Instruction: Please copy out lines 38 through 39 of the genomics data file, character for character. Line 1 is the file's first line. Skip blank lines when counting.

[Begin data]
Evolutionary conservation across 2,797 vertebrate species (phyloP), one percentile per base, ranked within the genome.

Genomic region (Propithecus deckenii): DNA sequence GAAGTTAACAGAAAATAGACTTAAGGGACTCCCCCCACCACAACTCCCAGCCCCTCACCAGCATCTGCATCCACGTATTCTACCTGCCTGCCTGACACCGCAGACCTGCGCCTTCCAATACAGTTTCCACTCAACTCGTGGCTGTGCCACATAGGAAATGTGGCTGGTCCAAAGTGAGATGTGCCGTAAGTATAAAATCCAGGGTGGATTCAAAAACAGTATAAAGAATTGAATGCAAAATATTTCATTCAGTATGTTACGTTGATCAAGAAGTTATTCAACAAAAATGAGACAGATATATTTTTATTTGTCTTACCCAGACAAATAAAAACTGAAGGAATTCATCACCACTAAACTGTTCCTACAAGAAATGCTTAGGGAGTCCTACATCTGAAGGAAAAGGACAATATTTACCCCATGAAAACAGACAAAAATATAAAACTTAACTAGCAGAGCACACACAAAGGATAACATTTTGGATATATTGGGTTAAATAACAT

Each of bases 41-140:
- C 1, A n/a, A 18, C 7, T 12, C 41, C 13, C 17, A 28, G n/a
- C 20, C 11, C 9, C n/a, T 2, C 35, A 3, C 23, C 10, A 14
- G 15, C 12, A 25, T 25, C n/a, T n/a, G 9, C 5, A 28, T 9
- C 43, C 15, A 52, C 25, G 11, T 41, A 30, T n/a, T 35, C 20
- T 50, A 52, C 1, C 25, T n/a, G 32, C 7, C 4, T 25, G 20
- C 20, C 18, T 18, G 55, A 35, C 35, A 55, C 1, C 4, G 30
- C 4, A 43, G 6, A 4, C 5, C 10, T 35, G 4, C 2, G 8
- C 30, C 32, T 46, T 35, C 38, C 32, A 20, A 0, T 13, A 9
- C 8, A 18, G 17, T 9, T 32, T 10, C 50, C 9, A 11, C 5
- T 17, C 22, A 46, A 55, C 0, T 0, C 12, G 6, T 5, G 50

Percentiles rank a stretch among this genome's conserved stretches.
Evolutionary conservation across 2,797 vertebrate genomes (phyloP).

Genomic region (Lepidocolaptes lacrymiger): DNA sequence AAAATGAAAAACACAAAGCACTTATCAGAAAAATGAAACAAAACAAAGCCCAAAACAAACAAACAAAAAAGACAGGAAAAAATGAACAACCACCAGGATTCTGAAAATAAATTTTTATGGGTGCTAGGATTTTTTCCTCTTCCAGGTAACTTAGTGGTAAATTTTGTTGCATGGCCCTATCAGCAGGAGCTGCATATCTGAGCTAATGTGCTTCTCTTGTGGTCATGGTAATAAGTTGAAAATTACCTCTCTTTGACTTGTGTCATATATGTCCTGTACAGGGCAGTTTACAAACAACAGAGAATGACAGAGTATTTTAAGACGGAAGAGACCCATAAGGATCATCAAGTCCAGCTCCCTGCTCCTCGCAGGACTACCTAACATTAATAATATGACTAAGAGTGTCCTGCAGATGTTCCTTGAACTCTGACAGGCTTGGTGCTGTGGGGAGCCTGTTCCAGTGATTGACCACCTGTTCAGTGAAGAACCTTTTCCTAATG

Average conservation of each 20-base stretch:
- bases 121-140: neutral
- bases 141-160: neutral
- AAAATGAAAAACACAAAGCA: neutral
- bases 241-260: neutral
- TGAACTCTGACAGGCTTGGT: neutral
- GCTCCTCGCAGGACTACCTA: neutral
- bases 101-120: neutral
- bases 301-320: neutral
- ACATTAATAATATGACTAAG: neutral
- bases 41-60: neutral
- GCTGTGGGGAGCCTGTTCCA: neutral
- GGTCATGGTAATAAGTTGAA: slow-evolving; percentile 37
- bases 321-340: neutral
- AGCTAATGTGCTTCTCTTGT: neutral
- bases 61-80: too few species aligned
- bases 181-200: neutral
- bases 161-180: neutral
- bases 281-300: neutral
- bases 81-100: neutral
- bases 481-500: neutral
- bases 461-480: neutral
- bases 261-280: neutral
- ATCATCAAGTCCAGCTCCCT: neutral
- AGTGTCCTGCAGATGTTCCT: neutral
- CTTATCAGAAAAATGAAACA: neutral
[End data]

- bases 461-480: neutral
- bases 261-280: neutral